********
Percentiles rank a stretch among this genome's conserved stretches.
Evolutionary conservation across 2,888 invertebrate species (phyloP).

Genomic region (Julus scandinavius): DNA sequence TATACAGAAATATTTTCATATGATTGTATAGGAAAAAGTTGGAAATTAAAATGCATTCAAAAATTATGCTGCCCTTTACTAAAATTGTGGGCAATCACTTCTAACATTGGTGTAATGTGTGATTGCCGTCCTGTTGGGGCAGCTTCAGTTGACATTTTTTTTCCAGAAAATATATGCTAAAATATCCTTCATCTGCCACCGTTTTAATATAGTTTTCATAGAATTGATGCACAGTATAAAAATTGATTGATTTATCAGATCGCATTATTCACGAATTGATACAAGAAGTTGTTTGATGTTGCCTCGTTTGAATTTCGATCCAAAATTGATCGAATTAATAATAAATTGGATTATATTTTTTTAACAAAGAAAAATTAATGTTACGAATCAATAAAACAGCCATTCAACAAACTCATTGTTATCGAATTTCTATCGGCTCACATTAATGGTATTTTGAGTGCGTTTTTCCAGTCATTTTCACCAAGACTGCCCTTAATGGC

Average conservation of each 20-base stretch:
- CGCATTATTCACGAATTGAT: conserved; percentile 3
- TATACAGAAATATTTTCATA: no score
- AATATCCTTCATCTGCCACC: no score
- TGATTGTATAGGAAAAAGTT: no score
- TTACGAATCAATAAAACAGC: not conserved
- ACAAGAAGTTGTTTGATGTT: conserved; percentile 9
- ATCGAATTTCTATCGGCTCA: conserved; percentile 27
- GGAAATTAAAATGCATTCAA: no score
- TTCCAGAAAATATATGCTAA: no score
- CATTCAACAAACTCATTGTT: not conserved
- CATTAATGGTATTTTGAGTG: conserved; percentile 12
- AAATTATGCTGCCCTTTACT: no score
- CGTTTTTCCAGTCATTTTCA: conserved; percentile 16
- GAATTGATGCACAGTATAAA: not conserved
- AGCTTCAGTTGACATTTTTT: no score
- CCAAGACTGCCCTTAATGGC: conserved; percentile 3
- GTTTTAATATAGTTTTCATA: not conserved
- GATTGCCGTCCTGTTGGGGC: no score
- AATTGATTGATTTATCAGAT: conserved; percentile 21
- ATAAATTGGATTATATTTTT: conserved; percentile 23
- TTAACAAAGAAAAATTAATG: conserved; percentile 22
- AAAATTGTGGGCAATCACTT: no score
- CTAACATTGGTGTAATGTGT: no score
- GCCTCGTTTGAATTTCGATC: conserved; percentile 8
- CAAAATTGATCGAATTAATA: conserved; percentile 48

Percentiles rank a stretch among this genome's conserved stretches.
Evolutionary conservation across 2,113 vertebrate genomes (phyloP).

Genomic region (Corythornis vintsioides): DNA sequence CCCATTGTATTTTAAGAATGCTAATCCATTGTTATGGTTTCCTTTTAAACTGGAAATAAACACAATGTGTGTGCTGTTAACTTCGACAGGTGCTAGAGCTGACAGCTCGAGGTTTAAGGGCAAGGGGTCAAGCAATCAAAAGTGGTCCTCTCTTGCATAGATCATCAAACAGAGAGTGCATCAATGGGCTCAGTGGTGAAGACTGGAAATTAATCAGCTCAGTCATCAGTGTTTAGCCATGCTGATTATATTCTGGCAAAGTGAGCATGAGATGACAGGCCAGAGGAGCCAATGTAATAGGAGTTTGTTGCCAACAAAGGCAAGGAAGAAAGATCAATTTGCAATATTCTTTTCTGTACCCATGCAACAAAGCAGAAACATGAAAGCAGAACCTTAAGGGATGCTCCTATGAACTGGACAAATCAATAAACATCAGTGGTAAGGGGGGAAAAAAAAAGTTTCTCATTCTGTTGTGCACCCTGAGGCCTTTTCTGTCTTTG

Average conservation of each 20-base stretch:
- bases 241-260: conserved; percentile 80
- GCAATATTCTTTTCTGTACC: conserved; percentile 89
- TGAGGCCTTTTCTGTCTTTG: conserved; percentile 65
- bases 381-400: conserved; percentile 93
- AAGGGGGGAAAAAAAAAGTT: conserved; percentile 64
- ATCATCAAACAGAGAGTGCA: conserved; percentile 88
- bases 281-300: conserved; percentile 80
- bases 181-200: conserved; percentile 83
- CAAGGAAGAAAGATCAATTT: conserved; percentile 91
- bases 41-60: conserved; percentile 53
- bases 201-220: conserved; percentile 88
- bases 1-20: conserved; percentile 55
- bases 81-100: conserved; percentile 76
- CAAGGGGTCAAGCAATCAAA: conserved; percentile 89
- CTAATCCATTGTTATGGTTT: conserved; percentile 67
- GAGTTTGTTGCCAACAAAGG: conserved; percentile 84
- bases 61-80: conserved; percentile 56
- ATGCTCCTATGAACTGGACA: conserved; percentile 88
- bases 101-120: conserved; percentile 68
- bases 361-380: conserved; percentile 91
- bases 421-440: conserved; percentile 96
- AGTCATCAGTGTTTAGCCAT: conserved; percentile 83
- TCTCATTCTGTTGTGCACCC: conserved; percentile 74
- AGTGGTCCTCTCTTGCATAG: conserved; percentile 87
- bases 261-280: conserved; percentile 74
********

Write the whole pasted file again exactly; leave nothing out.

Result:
Percentiles rank a stretch among this genome's conserved stretches.
Evolutionary conservation across 2,888 invertebrate species (phyloP).

Genomic region (Julus scandinavius): DNA sequence TATACAGAAATATTTTCATATGATTGTATAGGAAAAAGTTGGAAATTAAAATGCATTCAAAAATTATGCTGCCCTTTACTAAAATTGTGGGCAATCACTTCTAACATTGGTGTAATGTGTGATTGCCGTCCTGTTGGGGCAGCTTCAGTTGACATTTTTTTTCCAGAAAATATATGCTAAAATATCCTTCATCTGCCACCGTTTTAATATAGTTTTCATAGAATTGATGCACAGTATAAAAATTGATTGATTTATCAGATCGCATTATTCACGAATTGATACAAGAAGTTGTTTGATGTTGCCTCGTTTGAATTTCGATCCAAAATTGATCGAATTAATAATAAATTGGATTATATTTTTTTAACAAAGAAAAATTAATGTTACGAATCAATAAAACAGCCATTCAACAAACTCATTGTTATCGAATTTCTATCGGCTCACATTAATGGTATTTTGAGTGCGTTTTTCCAGTCATTTTCACCAAGACTGCCCTTAATGGC

Average conservation of each 20-base stretch:
- CGCATTATTCACGAATTGAT: conserved; percentile 3
- TATACAGAAATATTTTCATA: no score
- AATATCCTTCATCTGCCACC: no score
- TGATTGTATAGGAAAAAGTT: no score
- TTACGAATCAATAAAACAGC: not conserved
- ACAAGAAGTTGTTTGATGTT: conserved; percentile 9
- ATCGAATTTCTATCGGCTCA: conserved; percentile 27
- GGAAATTAAAATGCATTCAA: no score
- TTCCAGAAAATATATGCTAA: no score
- CATTCAACAAACTCATTGTT: not conserved
- CATTAATGGTATTTTGAGTG: conserved; percentile 12
- AAATTATGCTGCCCTTTACT: no score
- CGTTTTTCCAGTCATTTTCA: conserved; percentile 16
- GAATTGATGCACAGTATAAA: not conserved
- AGCTTCAGTTGACATTTTTT: no score
- CCAAGACTGCCCTTAATGGC: conserved; percentile 3
- GTTTTAATATAGTTTTCATA: not conserved
- GATTGCCGTCCTGTTGGGGC: no score
- AATTGATTGATTTATCAGAT: conserved; percentile 21
- ATAAATTGGATTATATTTTT: conserved; percentile 23
- TTAACAAAGAAAAATTAATG: conserved; percentile 22
- AAAATTGTGGGCAATCACTT: no score
- CTAACATTGGTGTAATGTGT: no score
- GCCTCGTTTGAATTTCGATC: conserved; percentile 8
- CAAAATTGATCGAATTAATA: conserved; percentile 48

Percentiles rank a stretch among this genome's conserved stretches.
Evolutionary conservation across 2,113 vertebrate genomes (phyloP).

Genomic region (Corythornis vintsioides): DNA sequence CCCATTGTATTTTAAGAATGCTAATCCATTGTTATGGTTTCCTTTTAAACTGGAAATAAACACAATGTGTGTGCTGTTAACTTCGACAGGTGCTAGAGCTGACAGCTCGAGGTTTAAGGGCAAGGGGTCAAGCAATCAAAAGTGGTCCTCTCTTGCATAGATCATCAAACAGAGAGTGCATCAATGGGCTCAGTGGTGAAGACTGGAAATTAATCAGCTCAGTCATCAGTGTTTAGCCATGCTGATTATATTCTGGCAAAGTGAGCATGAGATGACAGGCCAGAGGAGCCAATGTAATAGGAGTTTGTTGCCAACAAAGGCAAGGAAGAAAGATCAATTTGCAATATTCTTTTCTGTACCCATGCAACAAAGCAGAAACATGAAAGCAGAACCTTAAGGGATGCTCCTATGAACTGGACAAATCAATAAACATCAGTGGTAAGGGGGGAAAAAAAAAGTTTCTCATTCTGTTGTGCACCCTGAGGCCTTTTCTGTCTTTG

Average conservation of each 20-base stretch:
- bases 241-260: conserved; percentile 80
- GCAATATTCTTTTCTGTACC: conserved; percentile 89
- TGAGGCCTTTTCTGTCTTTG: conserved; percentile 65
- bases 381-400: conserved; percentile 93
- AAGGGGGGAAAAAAAAAGTT: conserved; percentile 64
- ATCATCAAACAGAGAGTGCA: conserved; percentile 88
- bases 281-300: conserved; percentile 80
- bases 181-200: conserved; percentile 83
- CAAGGAAGAAAGATCAATTT: conserved; percentile 91
- bases 41-60: conserved; percentile 53
- bases 201-220: conserved; percentile 88
- bases 1-20: conserved; percentile 55
- bases 81-100: conserved; percentile 76
- CAAGGGGTCAAGCAATCAAA: conserved; percentile 89
- CTAATCCATTGTTATGGTTT: conserved; percentile 67
- GAGTTTGTTGCCAACAAAGG: conserved; percentile 84
- bases 61-80: conserved; percentile 56
- ATGCTCCTATGAACTGGACA: conserved; percentile 88
- bases 101-120: conserved; percentile 68
- bases 361-380: conserved; percentile 91
- bases 421-440: conserved; percentile 96
- AGTCATCAGTGTTTAGCCAT: conserved; percentile 83
- TCTCATTCTGTTGTGCACCC: conserved; percentile 74
- AGTGGTCCTCTCTTGCATAG: conserved; percentile 87
- bases 261-280: conserved; percentile 74